Boston University Arts & Sciences
Introducing Katherine Levine Einstein
Megan Winderbaum sat down with our newest faculty member, Katherine Levine Einstein, to get a feeling for how she got interested in politics, what kind of work she is currently doing, and what she, Tina Fey, Joe Biden, and David Mitchell would talk about at dinner.
Megan Winderbaum: When did you discover your interest in politics?
Katherine Levine Einstein: Probably starting in high school. I grew up in the nation’s most segregated city (Milwaukee, WI). As I became more politically aware, I became interested in whether residential patterns—like the ones in my hometown—were inevitable or whether government policies could shape household mobility and opportunity.
MW: What was your favorite course that you took as an undergrad and why ?
KLE: David Blight’s Civil War history class. The part of his course on Reconstruction, in particular, underscored that we have been having the same political debates about racial equality and civil rights over and over again throughout the course of American history, and that we will undoubtedly continue to have variations of the same argument for years to come.
MW: Tell me a little about your dissertation.
KLE: My dissertation asks why some metropolitan areas are able to work together on important local policy challenges, while others remain hopelessly divided. I find that racially segregated metropolitan areas—like my hometown—exhibit sharp, geographically based political divisions. These ideological cleavages, in turn, hinder the ability of these racially segregated communities to cooperate when forging important local policies, like mass transit and affordable housing. These results present a disturbing implication for scholars and policy-makers who hope that metropolitan cooperation can help redress spatial inequality; they suggest that the regions most in need of coalition-building will be the least able to implement these potentially valuable partnerships.
MW: What are you working on right now?
KLE: I’m turning my dissertation into a book! In particular, I’m expanding the dissertation project by exploring whether metropolitan areas are better able to work together depending upon the policy arena under discussion; in addition to mass transportation and affordable housing—which are already explored in the dissertation—I also plan on considering regional workforce development and regional food bank policies.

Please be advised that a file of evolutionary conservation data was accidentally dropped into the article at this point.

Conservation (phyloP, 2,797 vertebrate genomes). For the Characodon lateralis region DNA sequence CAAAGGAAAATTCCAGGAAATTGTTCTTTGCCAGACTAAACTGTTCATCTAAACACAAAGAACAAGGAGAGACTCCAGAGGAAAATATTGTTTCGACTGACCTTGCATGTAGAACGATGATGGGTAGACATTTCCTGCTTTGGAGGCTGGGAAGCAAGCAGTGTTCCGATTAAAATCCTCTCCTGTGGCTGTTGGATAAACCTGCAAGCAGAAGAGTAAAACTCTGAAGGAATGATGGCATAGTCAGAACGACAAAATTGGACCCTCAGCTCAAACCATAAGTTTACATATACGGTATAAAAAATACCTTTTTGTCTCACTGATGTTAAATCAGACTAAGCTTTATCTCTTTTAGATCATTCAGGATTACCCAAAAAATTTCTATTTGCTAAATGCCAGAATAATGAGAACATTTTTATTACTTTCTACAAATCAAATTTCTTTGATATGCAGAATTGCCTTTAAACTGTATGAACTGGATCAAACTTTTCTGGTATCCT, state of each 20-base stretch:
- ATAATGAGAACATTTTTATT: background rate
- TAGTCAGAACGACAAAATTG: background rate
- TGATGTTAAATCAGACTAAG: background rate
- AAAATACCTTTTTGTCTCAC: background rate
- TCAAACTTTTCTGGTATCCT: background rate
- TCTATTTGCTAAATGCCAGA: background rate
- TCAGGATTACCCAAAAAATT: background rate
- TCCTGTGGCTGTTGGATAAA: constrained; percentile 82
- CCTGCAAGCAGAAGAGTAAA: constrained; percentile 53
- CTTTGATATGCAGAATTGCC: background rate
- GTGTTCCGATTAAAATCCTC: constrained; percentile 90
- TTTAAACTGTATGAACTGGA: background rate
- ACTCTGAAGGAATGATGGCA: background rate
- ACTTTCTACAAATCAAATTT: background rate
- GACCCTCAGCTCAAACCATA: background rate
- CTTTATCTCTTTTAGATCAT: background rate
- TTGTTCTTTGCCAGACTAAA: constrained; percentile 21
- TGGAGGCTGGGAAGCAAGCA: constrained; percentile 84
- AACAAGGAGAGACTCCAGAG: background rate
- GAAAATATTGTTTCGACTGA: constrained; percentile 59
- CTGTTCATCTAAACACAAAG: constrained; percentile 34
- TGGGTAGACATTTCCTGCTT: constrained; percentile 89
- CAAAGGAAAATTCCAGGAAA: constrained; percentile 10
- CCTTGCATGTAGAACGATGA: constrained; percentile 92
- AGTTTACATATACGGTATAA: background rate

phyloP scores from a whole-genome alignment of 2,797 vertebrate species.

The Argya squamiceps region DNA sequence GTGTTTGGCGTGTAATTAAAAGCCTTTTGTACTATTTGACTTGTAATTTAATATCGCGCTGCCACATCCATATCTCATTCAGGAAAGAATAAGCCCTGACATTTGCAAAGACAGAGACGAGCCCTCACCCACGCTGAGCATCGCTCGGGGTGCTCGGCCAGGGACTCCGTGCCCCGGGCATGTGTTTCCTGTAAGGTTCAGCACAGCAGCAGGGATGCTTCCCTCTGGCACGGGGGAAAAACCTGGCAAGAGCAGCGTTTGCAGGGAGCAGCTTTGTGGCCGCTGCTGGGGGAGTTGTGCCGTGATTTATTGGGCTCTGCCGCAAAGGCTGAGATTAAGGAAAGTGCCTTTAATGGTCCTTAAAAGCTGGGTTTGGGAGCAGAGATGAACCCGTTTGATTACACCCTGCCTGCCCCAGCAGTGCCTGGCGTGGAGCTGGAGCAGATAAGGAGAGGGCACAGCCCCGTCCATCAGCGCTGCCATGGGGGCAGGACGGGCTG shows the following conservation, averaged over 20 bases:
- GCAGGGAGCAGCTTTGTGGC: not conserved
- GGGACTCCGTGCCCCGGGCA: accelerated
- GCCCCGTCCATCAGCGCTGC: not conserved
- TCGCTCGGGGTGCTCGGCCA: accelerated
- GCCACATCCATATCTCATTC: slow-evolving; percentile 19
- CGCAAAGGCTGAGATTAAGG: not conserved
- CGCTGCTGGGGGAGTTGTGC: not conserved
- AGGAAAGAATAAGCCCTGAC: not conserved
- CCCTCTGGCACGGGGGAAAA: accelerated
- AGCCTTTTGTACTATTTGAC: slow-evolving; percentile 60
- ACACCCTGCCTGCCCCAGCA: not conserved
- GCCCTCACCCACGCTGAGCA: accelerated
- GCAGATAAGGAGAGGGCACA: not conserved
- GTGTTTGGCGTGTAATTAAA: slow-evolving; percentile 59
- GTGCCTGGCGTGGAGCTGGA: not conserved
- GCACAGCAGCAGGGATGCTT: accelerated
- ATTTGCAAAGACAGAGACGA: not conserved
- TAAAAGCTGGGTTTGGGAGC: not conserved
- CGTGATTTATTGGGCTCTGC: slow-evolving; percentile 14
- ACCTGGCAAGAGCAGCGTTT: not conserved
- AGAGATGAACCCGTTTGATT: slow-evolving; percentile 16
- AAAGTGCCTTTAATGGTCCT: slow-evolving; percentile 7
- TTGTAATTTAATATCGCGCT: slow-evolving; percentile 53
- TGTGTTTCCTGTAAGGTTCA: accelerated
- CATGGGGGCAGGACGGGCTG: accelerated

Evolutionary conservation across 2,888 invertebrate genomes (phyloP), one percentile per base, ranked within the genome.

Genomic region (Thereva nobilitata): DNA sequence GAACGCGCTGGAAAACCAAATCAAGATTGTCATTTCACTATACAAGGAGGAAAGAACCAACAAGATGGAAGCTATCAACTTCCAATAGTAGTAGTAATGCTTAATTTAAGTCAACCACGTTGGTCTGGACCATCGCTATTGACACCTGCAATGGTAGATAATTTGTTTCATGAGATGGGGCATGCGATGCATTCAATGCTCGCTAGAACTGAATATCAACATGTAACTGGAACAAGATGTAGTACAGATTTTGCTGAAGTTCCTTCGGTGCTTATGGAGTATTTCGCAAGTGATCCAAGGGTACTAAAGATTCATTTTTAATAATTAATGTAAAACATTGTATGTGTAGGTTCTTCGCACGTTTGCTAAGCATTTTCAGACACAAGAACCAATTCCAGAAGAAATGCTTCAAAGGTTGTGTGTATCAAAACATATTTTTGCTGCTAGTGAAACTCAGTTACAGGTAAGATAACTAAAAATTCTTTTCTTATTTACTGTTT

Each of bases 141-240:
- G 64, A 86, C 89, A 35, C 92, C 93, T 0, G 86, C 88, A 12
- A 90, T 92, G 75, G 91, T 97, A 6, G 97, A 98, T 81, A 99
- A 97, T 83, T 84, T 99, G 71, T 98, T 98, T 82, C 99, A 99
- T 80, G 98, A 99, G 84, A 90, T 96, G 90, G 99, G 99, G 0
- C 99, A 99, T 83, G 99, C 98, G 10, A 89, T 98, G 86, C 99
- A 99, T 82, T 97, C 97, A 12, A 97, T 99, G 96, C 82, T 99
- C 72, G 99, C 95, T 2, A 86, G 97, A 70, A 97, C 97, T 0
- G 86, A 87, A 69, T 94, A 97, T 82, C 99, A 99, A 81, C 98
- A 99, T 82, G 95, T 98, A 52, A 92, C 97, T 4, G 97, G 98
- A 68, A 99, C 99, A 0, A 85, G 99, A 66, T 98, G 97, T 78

I’m also working on a couple of collaborative projects related to urban politics, racial contexts, and coalition-building. One project explores how black economic empowerment shapes descriptive and substantive representation at the local level. Another considers whether local partisanship affects public goods provision; for example, do more Democratic-leaning cities hire more public employees? Do these left-leaning communities have more progressive property tax codes? Finally, I’m currently working on a manuscript for a co-authored book project exploring the role of factual misinformation in hindering democratic coalition-building at the national level.
MW: What is your favorite part about being in the classroom (teaching)?
KLE: I love when I am able to help students connect classroom themes to the outside world. Most of my students are going to have careers outside of academia, so I hope that I can find ways to make sometimes abstract political science concepts relevant to their lives as democratic citizens. I’m thrilled when students link ideas that I’m teaching to their local communities, summer internships, and the broader political landscape.
MW: If you could have lunch with any three people (living or dead), who would you choose and why?
MW: If you had to choose only three books to take with you on a deserted island, what would they be?
KLE: Cloud Atlas by David Mitchell and The Road by Cormac McCarthy—these are my two favorite novels. I’d probably also bring along A Walk in the Woods by Bill Bryson, just because it feels appropriate for being stuck on a deserted island. While Bryson’s account of his time on the Appalachian Trail does not have a lot of helpful survival tips, he does have a long digression on bear attacks that could be relevant if the deserted island is grizzly-infested.
MW: What sort of things do you do in your spare time?
KLE: I love to figure skate! I used to compete when I was a teenager, but I still have fun going to the rink a couple of days a week and trying some jumps (you can sometimes catch me attempting—and falling on—some old moves at Walter Brown Arena).
Other than skating, I like to hike, kayak, and curl up with a good novel.
MW: Are you related to Albert?
KLE: Not closely: my husband is his fourth cousin twice removed, so I’m his very distant in-law.Return to the Newsletter
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